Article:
Lectin-gated and glycan functionalized mesoporous silica nanocontainers for targeting cancer cells overexpressing Lewis X antigen

R. Bhat a, I. García bc, E. Aznar acde, B. Arnaiz bc, M. C. Martínez-Bisbal acd, L. M. Liz-Marzán bcf, S. Penadés *bc and R. Martínez-Máñez *acde
aInstituto Interuniversitario de Investigación de Reconocimiento Molecular y Desarrollo Tecnológico (IDM), Universitat Politècnica de València, Universitat de València, Camino de Vera s/n, 46022 Valencia, Spain. E-mail: rmaez@qim.upv.es
bCIC biomaGUNE, Paseo Miramón 182, 20009 Donostia-San Sebastián, Spain. E-mail: spenades@cicbiomagune.es
cCIBER de Bioingeniería, Biomateriales y Nanomedicina (CIBER-BBN), Spain
dUnidad Mixta de Investigación en Nanomedicina y Sensores, Universitat Politècnica de València, IIS La Fe de Valencia, 46026 Valencia, Spain
eUnidad Mixta UPV-CIPF de Investigación en Mecanismos de Enfermedades y Nanomedicina, Universitat Politècnica de València, Centro de Investigación Príncipe Felipe, Valencia, Spain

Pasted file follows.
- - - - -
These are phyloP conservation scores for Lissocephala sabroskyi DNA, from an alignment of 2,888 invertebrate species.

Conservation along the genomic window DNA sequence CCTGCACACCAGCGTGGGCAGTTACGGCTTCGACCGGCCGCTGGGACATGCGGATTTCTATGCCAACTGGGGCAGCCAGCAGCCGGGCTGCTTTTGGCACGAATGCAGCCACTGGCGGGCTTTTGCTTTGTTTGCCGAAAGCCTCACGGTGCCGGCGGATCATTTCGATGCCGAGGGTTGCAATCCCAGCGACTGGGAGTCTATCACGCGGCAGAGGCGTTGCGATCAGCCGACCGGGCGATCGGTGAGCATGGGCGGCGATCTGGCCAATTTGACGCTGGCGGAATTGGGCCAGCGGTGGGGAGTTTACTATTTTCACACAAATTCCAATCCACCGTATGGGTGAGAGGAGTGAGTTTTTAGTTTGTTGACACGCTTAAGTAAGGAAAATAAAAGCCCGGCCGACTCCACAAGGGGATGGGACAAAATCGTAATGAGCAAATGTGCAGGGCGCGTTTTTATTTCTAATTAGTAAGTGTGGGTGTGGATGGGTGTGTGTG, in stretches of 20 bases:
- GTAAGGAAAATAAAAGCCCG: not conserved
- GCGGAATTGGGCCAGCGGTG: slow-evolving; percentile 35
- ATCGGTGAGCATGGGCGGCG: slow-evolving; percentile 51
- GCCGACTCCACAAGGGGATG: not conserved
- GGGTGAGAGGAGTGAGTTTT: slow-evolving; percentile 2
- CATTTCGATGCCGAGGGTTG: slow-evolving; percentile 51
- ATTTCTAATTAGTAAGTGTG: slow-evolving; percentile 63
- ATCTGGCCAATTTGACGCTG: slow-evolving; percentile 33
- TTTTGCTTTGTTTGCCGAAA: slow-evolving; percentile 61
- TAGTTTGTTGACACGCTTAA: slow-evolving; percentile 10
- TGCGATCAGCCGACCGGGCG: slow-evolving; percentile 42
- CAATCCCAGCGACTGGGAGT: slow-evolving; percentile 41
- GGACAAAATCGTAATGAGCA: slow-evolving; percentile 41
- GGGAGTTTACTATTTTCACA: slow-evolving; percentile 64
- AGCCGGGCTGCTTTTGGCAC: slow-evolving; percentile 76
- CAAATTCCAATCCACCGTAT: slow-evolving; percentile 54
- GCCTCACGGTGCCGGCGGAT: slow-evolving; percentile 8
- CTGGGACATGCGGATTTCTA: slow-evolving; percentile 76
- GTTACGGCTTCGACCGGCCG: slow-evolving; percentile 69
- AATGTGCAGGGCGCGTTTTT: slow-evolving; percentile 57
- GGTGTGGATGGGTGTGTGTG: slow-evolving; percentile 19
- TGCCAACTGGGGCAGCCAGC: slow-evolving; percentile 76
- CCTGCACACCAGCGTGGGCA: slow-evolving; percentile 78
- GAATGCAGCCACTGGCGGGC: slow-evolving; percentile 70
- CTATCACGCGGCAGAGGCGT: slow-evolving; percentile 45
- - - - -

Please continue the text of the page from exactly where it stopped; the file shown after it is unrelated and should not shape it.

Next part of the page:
fIkerbasque, Basque Foundation for Science, 48013 Bilbao, Spain

Received 28th August 2017 , Accepted 21st November 2017

First published on 22nd November 2017

Gated mesoporous silica nanoparticles can deliver payload upon the application of a predefined stimulus, and therefore are promising drug delivery systems. Despite their important role, relatively low emphasis has been placed on the design of gating systems that actively target carbohydrate tumor cell membrane receptors. We describe herein a new Lewis X (Lex) antigen-targeted delivery system comprising mesoporous silica nanoparticles (MSNs) loaded with ATTO 430LS dye, functionalized with a Lex derivative (1) and capped with a fucose-specific carbohydrate-binding protein (Aleuria aurantia lectin (AAL)). This design takes advantage of the affinity of AAL for Lex overexpressed receptors in certain cancer cells. In the proximity of the cells, AAL is detached from MSNs to bind Lex, and selectins in the cells bind Lex in the gated MSNs, thereby inducing cargo delivery. Gated MSNs are nontoxic to colon cancer DLD-1 cells, and ATTO 430LS dye delivered correlated with the amount of Lex antigen overexpressed at the DLD-1 cell surface. This is one of the few examples of MSNs using biologically relevant glycans for both capping (via interaction with AAL) and targeting (via interaction with overexpressed Lex at the cell membrane).